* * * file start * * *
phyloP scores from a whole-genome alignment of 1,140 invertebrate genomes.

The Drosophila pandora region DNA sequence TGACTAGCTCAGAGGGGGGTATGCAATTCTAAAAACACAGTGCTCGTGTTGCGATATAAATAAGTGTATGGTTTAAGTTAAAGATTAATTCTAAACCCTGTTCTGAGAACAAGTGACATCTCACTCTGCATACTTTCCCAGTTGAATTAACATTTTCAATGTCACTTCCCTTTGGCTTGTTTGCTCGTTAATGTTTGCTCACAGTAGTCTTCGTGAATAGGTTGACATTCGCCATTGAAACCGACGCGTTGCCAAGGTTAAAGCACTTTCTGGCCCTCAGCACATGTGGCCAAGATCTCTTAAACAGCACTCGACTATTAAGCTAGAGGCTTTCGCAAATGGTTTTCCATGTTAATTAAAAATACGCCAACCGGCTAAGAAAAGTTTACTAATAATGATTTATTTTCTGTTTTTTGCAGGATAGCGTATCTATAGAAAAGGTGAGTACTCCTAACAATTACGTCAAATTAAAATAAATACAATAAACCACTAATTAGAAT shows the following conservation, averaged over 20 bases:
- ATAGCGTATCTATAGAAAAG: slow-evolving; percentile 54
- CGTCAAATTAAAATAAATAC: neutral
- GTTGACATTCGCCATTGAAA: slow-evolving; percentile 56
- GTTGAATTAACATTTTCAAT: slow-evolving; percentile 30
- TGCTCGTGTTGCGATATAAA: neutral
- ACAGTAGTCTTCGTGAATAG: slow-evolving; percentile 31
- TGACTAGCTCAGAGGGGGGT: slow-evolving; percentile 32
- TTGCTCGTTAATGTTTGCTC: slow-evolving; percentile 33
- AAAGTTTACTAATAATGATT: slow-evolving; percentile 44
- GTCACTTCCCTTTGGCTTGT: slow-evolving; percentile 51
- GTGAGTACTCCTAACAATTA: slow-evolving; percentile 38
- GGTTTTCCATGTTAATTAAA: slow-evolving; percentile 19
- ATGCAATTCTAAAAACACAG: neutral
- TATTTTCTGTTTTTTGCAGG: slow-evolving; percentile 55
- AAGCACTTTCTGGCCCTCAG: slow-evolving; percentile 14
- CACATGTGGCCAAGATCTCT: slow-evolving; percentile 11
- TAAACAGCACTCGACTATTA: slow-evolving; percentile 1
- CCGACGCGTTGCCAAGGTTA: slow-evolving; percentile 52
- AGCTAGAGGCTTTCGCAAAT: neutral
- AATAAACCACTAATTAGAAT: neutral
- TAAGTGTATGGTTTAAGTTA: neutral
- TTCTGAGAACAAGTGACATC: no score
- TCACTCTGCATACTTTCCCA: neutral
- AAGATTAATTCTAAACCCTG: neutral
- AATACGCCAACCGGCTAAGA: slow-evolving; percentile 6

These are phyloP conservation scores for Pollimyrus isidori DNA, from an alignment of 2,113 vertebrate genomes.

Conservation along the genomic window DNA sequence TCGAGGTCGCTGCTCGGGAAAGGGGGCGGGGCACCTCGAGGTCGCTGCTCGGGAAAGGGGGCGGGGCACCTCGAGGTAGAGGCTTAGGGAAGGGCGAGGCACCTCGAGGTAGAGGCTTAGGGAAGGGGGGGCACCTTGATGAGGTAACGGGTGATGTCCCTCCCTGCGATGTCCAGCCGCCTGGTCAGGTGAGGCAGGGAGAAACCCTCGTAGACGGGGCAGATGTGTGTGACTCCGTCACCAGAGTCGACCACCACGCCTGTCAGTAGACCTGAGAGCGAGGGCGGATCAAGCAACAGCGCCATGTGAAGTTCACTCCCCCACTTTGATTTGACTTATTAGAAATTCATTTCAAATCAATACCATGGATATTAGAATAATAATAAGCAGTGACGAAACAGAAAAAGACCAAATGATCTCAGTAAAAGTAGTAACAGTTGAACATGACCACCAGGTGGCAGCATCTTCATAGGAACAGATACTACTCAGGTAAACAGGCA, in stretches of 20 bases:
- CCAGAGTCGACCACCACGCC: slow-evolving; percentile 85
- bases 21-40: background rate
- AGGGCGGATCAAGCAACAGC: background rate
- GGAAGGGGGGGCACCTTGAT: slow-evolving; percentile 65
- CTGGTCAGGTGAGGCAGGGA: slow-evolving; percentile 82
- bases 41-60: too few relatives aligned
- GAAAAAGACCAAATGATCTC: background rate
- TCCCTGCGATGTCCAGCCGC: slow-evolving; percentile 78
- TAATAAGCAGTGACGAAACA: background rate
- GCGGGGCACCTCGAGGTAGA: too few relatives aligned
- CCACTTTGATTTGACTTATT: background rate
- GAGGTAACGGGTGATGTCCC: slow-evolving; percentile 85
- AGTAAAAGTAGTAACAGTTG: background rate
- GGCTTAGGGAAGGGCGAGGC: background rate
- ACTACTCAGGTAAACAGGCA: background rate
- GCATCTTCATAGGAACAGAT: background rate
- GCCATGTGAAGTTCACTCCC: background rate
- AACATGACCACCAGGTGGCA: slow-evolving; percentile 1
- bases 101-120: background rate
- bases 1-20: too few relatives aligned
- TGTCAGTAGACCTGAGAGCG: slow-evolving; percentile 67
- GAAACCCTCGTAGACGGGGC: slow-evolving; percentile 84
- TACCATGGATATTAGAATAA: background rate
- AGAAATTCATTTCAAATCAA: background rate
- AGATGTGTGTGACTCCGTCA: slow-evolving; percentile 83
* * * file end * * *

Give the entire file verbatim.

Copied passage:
phyloP scores from a whole-genome alignment of 1,140 invertebrate genomes.

The Drosophila pandora region DNA sequence TGACTAGCTCAGAGGGGGGTATGCAATTCTAAAAACACAGTGCTCGTGTTGCGATATAAATAAGTGTATGGTTTAAGTTAAAGATTAATTCTAAACCCTGTTCTGAGAACAAGTGACATCTCACTCTGCATACTTTCCCAGTTGAATTAACATTTTCAATGTCACTTCCCTTTGGCTTGTTTGCTCGTTAATGTTTGCTCACAGTAGTCTTCGTGAATAGGTTGACATTCGCCATTGAAACCGACGCGTTGCCAAGGTTAAAGCACTTTCTGGCCCTCAGCACATGTGGCCAAGATCTCTTAAACAGCACTCGACTATTAAGCTAGAGGCTTTCGCAAATGGTTTTCCATGTTAATTAAAAATACGCCAACCGGCTAAGAAAAGTTTACTAATAATGATTTATTTTCTGTTTTTTGCAGGATAGCGTATCTATAGAAAAGGTGAGTACTCCTAACAATTACGTCAAATTAAAATAAATACAATAAACCACTAATTAGAAT shows the following conservation, averaged over 20 bases:
- ATAGCGTATCTATAGAAAAG: slow-evolving; percentile 54
- CGTCAAATTAAAATAAATAC: neutral
- GTTGACATTCGCCATTGAAA: slow-evolving; percentile 56
- GTTGAATTAACATTTTCAAT: slow-evolving; percentile 30
- TGCTCGTGTTGCGATATAAA: neutral
- ACAGTAGTCTTCGTGAATAG: slow-evolving; percentile 31
- TGACTAGCTCAGAGGGGGGT: slow-evolving; percentile 32
- TTGCTCGTTAATGTTTGCTC: slow-evolving; percentile 33
- AAAGTTTACTAATAATGATT: slow-evolving; percentile 44
- GTCACTTCCCTTTGGCTTGT: slow-evolving; percentile 51
- GTGAGTACTCCTAACAATTA: slow-evolving; percentile 38
- GGTTTTCCATGTTAATTAAA: slow-evolving; percentile 19
- ATGCAATTCTAAAAACACAG: neutral
- TATTTTCTGTTTTTTGCAGG: slow-evolving; percentile 55
- AAGCACTTTCTGGCCCTCAG: slow-evolving; percentile 14
- CACATGTGGCCAAGATCTCT: slow-evolving; percentile 11
- TAAACAGCACTCGACTATTA: slow-evolving; percentile 1
- CCGACGCGTTGCCAAGGTTA: slow-evolving; percentile 52
- AGCTAGAGGCTTTCGCAAAT: neutral
- AATAAACCACTAATTAGAAT: neutral
- TAAGTGTATGGTTTAAGTTA: neutral
- TTCTGAGAACAAGTGACATC: no score
- TCACTCTGCATACTTTCCCA: neutral
- AAGATTAATTCTAAACCCTG: neutral
- AATACGCCAACCGGCTAAGA: slow-evolving; percentile 6

These are phyloP conservation scores for Pollimyrus isidori DNA, from an alignment of 2,113 vertebrate genomes.

Conservation along the genomic window DNA sequence TCGAGGTCGCTGCTCGGGAAAGGGGGCGGGGCACCTCGAGGTCGCTGCTCGGGAAAGGGGGCGGGGCACCTCGAGGTAGAGGCTTAGGGAAGGGCGAGGCACCTCGAGGTAGAGGCTTAGGGAAGGGGGGGCACCTTGATGAGGTAACGGGTGATGTCCCTCCCTGCGATGTCCAGCCGCCTGGTCAGGTGAGGCAGGGAGAAACCCTCGTAGACGGGGCAGATGTGTGTGACTCCGTCACCAGAGTCGACCACCACGCCTGTCAGTAGACCTGAGAGCGAGGGCGGATCAAGCAACAGCGCCATGTGAAGTTCACTCCCCCACTTTGATTTGACTTATTAGAAATTCATTTCAAATCAATACCATGGATATTAGAATAATAATAAGCAGTGACGAAACAGAAAAAGACCAAATGATCTCAGTAAAAGTAGTAACAGTTGAACATGACCACCAGGTGGCAGCATCTTCATAGGAACAGATACTACTCAGGTAAACAGGCA, in stretches of 20 bases:
- CCAGAGTCGACCACCACGCC: slow-evolving; percentile 85
- bases 21-40: background rate
- AGGGCGGATCAAGCAACAGC: background rate
- GGAAGGGGGGGCACCTTGAT: slow-evolving; percentile 65
- CTGGTCAGGTGAGGCAGGGA: slow-evolving; percentile 82
- bases 41-60: too few relatives aligned
- GAAAAAGACCAAATGATCTC: background rate
- TCCCTGCGATGTCCAGCCGC: slow-evolving; percentile 78
- TAATAAGCAGTGACGAAACA: background rate
- GCGGGGCACCTCGAGGTAGA: too few relatives aligned
- CCACTTTGATTTGACTTATT: background rate
- GAGGTAACGGGTGATGTCCC: slow-evolving; percentile 85
- AGTAAAAGTAGTAACAGTTG: background rate
- GGCTTAGGGAAGGGCGAGGC: background rate
- ACTACTCAGGTAAACAGGCA: background rate
- GCATCTTCATAGGAACAGAT: background rate
- GCCATGTGAAGTTCACTCCC: background rate
- AACATGACCACCAGGTGGCA: slow-evolving; percentile 1
- bases 101-120: background rate
- bases 1-20: too few relatives aligned
- TGTCAGTAGACCTGAGAGCG: slow-evolving; percentile 67
- GAAACCCTCGTAGACGGGGC: slow-evolving; percentile 84
- TACCATGGATATTAGAATAA: background rate
- AGAAATTCATTTCAAATCAA: background rate
- AGATGTGTGTGACTCCGTCA: slow-evolving; percentile 83